Recovering from the COVID-19 slump has been tough for retailers, especially those selling discretionary goods. Bed Bath & Beyond (NYSE: BBBY) is among them. Whereas its stock is still popular among Reddit traders (WallStreetBets was instrumental in triggering a short squeeze in Bed Bath & Beyond as well as GameStop and AMC Entertainment), the company might face bankruptcy amid falling sales and soaring debt.
In the quarter ended May 28, 2022, Bed Bath & Beyond’s sales fell 25 percent year-over-year to $1.46 billion, missing analysts' forecast of $1.51 billion. At the same time, its net loss swelled year-over-year to $358 million from $51 million. It had only $107 million in cash at the end of the quarter.
Bed Bath & Beyond's CEO and biggest investor have ducked out
To make things worse, Bed Bath & Beyond has announced that CEO Mark Tritton, who was previously with Target, has quit the company. Tritton was leading the company’s turnaround efforts and his exit came in as a shock to markets.
Ryan Cohen’s RC Ventures, the largest individual investor in Bed Bath & Beyond, also sold all of its shares after BBBY stock's short-squeeze-driven rally. The stock slumped after Cohen’s exit. Whereas Cohen exited at a profit, that may not be the case for retail investors down the road.
Is Bed Bath & Beyond headed for bankruptcy?
Bloomberg reports that Bed Bath & Beyond has hired Kirkland & Ellis, a firm specializing in bankruptcy, and that some of Bed Bath & Beyond’s suppliers have halted shipments to the troubled retailer. Companies providing short-term funding and credit insurance for some of Bed Bath & Beyond’s suppliers have also cut off services.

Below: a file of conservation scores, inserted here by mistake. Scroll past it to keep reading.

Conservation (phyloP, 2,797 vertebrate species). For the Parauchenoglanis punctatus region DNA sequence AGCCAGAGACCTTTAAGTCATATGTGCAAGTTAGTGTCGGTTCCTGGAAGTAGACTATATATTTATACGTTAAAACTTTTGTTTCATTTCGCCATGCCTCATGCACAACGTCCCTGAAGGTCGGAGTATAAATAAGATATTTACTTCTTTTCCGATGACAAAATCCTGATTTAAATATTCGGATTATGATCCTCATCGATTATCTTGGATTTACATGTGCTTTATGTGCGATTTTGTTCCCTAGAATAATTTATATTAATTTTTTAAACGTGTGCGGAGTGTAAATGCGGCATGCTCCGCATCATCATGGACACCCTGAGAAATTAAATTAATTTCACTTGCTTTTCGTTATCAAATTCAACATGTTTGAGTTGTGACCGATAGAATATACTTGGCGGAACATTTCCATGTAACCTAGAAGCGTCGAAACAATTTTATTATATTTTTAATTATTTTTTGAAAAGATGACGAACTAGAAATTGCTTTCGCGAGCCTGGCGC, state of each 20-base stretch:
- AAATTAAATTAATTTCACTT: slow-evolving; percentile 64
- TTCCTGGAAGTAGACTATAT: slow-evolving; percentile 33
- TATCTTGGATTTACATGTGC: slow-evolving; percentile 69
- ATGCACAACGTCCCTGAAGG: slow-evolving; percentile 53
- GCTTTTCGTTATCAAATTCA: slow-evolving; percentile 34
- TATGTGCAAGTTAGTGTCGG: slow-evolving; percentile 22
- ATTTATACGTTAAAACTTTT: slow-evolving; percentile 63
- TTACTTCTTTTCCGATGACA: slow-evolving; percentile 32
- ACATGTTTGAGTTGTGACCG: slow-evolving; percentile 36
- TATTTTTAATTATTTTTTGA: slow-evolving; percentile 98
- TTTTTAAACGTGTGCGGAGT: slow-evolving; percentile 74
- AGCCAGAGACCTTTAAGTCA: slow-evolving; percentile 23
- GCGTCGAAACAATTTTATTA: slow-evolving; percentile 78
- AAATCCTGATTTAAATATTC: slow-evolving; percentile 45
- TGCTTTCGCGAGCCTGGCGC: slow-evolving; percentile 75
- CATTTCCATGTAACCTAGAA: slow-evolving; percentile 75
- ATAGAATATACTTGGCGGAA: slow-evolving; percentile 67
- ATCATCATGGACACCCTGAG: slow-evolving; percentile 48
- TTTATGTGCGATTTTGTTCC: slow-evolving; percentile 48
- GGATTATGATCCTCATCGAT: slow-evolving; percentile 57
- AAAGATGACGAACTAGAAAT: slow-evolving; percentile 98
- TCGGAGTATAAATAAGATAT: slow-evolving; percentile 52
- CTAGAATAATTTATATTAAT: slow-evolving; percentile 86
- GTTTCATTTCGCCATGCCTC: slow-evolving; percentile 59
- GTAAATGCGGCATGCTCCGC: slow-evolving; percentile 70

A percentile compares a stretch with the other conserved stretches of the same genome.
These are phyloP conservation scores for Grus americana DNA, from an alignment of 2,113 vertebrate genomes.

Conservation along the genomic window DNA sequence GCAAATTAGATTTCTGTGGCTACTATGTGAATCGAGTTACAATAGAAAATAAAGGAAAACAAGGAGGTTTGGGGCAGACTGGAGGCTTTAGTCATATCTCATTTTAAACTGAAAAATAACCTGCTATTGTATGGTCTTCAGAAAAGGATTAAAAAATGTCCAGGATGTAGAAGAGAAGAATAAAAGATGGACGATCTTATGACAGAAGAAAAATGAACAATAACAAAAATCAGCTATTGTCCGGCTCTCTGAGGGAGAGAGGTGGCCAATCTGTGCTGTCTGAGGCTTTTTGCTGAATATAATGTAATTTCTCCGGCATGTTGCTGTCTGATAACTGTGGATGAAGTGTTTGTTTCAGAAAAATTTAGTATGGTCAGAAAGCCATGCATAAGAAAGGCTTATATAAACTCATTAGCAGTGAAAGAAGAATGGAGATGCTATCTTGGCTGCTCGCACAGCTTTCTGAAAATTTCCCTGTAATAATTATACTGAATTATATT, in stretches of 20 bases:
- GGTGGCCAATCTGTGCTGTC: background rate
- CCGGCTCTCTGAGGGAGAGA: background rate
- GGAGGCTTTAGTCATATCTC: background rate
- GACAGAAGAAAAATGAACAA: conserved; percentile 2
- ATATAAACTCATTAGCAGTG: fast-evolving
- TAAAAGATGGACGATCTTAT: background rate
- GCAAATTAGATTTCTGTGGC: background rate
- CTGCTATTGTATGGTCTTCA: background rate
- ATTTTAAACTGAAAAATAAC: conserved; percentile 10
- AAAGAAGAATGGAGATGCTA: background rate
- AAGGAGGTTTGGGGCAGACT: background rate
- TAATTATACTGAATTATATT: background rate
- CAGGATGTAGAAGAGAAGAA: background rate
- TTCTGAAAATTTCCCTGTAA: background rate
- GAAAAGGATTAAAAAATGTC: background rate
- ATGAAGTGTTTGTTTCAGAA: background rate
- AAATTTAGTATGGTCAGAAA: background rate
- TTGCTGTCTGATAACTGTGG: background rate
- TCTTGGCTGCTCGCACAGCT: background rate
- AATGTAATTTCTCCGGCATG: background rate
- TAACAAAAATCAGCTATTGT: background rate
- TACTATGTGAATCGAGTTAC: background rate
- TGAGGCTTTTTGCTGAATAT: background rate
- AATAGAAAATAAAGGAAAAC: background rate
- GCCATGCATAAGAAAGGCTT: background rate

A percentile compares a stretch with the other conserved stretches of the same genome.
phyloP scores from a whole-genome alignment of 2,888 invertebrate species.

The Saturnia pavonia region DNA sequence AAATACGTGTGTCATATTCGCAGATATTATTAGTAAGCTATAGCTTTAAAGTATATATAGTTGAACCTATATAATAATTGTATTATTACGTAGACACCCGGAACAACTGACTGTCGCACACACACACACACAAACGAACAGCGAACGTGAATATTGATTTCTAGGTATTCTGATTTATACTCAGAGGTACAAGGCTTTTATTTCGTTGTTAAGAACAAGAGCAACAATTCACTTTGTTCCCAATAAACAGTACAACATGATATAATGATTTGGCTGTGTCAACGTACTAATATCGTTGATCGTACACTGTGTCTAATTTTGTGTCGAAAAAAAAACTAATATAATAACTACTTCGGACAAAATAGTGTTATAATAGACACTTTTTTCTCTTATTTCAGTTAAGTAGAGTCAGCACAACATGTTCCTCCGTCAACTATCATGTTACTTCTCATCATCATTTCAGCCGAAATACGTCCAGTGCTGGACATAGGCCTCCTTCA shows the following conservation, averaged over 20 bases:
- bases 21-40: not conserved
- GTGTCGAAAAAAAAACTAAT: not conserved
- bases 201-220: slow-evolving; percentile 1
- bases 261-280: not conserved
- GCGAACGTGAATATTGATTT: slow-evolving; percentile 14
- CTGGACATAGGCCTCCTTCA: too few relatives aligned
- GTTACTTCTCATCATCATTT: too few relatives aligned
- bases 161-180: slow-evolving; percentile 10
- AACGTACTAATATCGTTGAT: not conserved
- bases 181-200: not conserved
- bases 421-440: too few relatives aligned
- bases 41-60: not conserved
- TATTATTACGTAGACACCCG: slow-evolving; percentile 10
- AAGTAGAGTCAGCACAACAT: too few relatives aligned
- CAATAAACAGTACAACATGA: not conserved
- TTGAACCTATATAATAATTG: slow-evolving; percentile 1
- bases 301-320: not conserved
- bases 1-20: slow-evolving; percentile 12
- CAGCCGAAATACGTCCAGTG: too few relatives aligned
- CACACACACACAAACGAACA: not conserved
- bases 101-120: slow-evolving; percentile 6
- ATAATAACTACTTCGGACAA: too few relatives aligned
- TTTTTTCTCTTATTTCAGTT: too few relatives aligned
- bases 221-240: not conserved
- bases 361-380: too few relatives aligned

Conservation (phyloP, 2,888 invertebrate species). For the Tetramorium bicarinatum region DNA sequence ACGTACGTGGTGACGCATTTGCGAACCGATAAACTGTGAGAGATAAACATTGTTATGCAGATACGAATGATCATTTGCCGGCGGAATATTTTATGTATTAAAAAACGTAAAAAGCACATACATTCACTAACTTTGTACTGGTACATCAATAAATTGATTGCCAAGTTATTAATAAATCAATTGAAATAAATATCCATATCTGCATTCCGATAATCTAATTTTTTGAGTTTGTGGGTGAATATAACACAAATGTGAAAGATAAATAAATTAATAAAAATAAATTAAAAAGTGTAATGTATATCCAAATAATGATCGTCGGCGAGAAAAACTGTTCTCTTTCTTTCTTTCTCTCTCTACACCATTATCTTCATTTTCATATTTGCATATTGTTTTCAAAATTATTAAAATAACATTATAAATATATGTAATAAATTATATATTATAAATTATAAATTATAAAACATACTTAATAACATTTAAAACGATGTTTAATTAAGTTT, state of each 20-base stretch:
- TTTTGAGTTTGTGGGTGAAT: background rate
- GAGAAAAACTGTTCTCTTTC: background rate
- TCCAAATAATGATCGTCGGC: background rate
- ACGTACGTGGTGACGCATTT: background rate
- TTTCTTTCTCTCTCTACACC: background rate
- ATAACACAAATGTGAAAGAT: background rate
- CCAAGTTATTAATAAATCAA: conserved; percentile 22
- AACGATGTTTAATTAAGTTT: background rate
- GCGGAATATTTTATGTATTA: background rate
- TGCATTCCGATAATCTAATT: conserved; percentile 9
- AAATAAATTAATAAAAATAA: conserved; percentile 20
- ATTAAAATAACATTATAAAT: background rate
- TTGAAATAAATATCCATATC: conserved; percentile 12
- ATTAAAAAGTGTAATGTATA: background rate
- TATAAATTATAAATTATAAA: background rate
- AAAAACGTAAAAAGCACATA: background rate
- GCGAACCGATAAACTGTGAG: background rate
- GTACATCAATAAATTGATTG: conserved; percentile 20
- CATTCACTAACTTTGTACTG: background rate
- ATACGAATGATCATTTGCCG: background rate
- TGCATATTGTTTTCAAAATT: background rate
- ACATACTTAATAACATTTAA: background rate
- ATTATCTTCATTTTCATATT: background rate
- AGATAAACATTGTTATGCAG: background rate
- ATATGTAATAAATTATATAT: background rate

Bed Bath & Beyond bonds' rising yields are another sign that markets see bankruptcy on the horizon. Furthermore, S&P Global Ratings has lowered Bed Bath & Beyond’s credit rating and has a negative outlook, which might mean more rating downgrades in the future. The deteriorating U.S. economy isn't helping Bed Bath & Beyond, either.
Some analysts think Bed Bath & Beyond might go bankrupt
Wedbush analyst Seth Basham fears a Bed Bath & Beyond bankruptcy. He said, “If the company does not secure adequate financing to appease its vendor base, it might have not appropriate inventory for the key holiday period, leading to a fast downward spiral and creating bankruptcy risk.”
Bed Bath & Beyond is looking to sell its baby brand to raise cash. However, Basham believes that it would be a short-term fix at best and wouldn't change the outlook for the company’s core business.
He also believes that the brand is losing “resonance” with customers. Earlier this year, during their store visits, Bank of America analysts found that ACs were switched off to cut expenses, an allegation that Bed Bath & Beyond later denied.